The music groups on campus include Penn State’s Student Programming Association (SPA), State in the Real, Movin’ On, and the Electric Dance music club, and Daskivich belongs to each one and holds vital positions.

             Kara O’Donnell, a public relations major and friend of Daskivich said, “I’ve probably never met someone as passionate about something as Mikal is for music. He knows popular songs weeks before everyone else realizes they exist.”

            Daskivich’s weekends are filled with concerts from artists of all genres, most of what’s known as electric dance music (EDM). He attends the shows put on by SPA, and all of the concerts that take place at Levels Nightclub in town.

            “I have a separate bank account just for concerts,” Daskivich said. Glancing at his open closet, neon t-shirts occupy the hangers and flyers of different DJ’s are plastered on the ceiling above his bed.

            Before attending class Daskivich strolls into his living room at 10 a.m., still sluggish, with his laptop in hand. He opens the laptop and clicks on his “favorited” websites, which are all sources for the newest music. After scouring the Internet for free downloads he checks through emails and Facebook groups, filled with information about upcoming events and meetings.

            After searching through his music library he picks out a song and writes a quick blurb about it, which is one of his jobs as associate editor for State in the Real, a music website for Penn State students.

            Daskivich’s main source of involvement within the Penn state music sphere is in Penn State’s Student Programming Association (SPA). He recently received the title of Director of events, one of four major executive positions within the association.

            “I oversee all of the event based committees which include, entertainment, latenight, noontime, lectures, logistics, hospitality, and Movin’ On liaison, and provide guidance for them. I also facilitate all collaborations with outside organizations,” said Daskivich.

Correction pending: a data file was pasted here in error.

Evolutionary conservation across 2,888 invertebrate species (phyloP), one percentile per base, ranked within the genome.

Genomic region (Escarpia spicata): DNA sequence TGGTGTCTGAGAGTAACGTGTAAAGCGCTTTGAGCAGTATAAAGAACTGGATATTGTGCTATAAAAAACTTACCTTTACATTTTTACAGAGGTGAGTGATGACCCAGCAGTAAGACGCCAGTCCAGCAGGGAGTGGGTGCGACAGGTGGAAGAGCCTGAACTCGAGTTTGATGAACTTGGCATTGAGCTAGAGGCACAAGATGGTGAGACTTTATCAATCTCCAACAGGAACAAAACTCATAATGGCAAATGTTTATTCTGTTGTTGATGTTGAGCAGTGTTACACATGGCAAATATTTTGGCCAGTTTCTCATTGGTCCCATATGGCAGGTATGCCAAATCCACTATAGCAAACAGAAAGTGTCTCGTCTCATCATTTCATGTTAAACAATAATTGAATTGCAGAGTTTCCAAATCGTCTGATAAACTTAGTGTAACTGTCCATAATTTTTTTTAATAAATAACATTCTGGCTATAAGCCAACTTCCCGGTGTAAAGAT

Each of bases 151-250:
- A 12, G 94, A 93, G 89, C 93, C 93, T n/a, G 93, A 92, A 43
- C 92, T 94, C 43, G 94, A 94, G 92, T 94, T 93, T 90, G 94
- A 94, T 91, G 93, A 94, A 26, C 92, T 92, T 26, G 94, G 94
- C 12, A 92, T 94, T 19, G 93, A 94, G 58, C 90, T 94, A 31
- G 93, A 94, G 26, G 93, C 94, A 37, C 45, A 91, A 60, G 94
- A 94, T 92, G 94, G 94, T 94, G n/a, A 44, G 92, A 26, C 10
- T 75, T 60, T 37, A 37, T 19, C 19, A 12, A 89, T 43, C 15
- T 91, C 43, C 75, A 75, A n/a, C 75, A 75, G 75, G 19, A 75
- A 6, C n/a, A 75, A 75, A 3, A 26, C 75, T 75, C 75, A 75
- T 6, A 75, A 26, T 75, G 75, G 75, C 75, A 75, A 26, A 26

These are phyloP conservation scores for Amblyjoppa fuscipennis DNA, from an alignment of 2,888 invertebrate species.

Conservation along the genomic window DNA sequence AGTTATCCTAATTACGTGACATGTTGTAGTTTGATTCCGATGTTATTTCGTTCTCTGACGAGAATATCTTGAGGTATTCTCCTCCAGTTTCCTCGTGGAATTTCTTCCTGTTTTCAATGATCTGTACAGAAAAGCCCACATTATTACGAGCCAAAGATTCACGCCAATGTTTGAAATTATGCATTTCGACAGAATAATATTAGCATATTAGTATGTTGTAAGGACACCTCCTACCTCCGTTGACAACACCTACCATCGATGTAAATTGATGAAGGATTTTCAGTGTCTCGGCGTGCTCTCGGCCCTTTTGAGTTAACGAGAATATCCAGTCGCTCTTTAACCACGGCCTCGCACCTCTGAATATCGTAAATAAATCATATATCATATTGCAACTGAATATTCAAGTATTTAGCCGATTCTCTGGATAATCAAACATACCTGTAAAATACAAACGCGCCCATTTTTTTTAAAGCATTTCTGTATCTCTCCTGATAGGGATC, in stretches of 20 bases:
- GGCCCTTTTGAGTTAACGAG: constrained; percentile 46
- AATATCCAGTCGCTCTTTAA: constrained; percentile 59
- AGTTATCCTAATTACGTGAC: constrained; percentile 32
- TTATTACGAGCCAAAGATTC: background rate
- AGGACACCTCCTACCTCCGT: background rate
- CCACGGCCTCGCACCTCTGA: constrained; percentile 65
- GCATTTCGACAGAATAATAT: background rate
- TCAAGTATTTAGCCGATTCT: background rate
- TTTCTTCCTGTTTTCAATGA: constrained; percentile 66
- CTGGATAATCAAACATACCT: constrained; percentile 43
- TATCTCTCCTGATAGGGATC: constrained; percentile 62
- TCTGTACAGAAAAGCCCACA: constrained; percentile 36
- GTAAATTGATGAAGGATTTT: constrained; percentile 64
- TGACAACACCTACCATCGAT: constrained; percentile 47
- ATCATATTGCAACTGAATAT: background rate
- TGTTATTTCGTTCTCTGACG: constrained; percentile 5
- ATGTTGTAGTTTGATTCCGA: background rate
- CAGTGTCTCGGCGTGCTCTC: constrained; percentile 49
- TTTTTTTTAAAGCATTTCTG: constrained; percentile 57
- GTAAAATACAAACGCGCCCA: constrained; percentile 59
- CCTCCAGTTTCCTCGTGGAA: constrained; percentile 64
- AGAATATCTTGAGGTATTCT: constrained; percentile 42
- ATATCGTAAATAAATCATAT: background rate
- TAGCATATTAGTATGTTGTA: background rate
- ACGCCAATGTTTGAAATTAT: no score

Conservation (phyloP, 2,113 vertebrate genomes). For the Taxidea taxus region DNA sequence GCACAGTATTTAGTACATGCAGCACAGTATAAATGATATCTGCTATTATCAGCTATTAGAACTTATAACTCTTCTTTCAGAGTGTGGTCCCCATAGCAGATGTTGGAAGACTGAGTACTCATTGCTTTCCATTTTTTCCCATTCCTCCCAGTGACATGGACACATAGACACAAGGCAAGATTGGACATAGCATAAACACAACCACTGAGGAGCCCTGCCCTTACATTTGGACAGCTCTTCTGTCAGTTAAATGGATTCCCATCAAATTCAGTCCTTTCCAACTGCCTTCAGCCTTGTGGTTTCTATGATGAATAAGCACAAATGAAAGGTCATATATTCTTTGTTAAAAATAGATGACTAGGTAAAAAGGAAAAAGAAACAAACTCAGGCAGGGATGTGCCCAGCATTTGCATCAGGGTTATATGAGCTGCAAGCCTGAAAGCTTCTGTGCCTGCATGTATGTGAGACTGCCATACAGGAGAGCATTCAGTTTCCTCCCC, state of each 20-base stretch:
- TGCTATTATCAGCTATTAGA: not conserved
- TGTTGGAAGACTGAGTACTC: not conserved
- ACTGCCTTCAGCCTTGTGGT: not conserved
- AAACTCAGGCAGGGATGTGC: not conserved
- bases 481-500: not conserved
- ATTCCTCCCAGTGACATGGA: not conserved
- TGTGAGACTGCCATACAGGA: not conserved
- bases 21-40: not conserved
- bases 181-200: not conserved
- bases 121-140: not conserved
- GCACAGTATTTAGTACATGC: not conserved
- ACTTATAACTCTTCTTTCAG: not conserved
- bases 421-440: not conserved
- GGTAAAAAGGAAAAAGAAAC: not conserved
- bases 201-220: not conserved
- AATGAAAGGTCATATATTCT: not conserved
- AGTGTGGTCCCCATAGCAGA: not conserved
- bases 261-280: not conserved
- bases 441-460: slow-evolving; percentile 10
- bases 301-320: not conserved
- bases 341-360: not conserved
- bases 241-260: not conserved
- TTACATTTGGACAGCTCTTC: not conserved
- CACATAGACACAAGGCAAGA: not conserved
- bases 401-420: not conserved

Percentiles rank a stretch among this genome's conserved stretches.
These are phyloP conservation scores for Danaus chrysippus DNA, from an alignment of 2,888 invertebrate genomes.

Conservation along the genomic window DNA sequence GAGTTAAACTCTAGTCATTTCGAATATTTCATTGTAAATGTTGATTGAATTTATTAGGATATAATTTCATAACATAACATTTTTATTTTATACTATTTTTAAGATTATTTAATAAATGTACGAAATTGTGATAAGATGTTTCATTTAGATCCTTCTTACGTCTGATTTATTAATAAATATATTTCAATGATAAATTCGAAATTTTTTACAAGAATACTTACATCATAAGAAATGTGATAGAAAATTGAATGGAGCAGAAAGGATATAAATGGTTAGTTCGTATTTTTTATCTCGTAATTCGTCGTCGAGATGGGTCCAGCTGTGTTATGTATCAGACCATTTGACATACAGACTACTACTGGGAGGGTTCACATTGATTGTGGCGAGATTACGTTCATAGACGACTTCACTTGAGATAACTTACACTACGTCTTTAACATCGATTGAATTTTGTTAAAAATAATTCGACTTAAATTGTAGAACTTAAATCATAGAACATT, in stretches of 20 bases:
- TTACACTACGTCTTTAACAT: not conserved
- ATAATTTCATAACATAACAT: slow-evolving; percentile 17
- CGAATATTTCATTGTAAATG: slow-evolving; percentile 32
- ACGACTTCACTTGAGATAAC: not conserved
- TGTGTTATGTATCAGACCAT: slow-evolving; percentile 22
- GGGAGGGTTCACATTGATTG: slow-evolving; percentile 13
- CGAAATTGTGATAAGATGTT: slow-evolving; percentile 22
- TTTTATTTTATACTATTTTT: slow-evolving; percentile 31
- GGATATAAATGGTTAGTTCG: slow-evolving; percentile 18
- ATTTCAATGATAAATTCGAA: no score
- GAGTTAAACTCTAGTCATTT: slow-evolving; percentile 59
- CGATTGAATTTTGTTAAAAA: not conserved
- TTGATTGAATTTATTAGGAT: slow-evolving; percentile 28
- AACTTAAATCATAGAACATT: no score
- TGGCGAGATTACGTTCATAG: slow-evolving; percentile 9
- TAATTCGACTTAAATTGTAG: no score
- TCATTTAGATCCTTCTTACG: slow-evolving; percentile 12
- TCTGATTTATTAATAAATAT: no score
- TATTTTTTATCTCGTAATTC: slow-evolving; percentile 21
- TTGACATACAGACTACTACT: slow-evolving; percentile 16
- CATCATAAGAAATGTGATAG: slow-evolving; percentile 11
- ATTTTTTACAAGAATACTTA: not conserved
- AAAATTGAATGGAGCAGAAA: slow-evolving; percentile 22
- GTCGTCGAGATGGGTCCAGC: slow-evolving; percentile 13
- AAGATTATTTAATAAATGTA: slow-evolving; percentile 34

So what’s a typical day for person whose life revolves around their passion? Daskivich has about eight meetings per week, as well as office hours and advisor meetings.

            “Monday at 4 p.m. I have events, and 4:30 p.m. is the admin meeting. Tuesday I have an entertainment meeting at 6 p.m., 7 p.m. is membership and 8 p.m. is noontime. Thursday at 10 a.m. I have an executive meeting, 6 p.m. is latenight and 7 p.m. is logistics,” Daskivich said, “It’s definitely the reason I’m so busy all the time.”

            On days of SPA events he spends all day preparing the venue, acts as security during the event, and stays late to ensure that the venue is clean. You can spot him easily in his kelly-green t-shirt with a white SPA logo.

             Lindsay Simon, advertising major and friend of Daskivich said, “Sometimes I barely realize how busy he is because he manages it so well. I don’t think I’ve ever seen him stressed.”

            Concerts are known to be Daskivich’s natural habitat. “You should see how fast he walks when he’s going to a concert, he might as well just run because he’s so excited,” said Ozarski.

            Students in neon clothing jump to the pulsating sound of the electronic music as the glow from the beaming strobe lights shines down on them. To Daskivich this is a typical weekend, his passion, and a home away from home.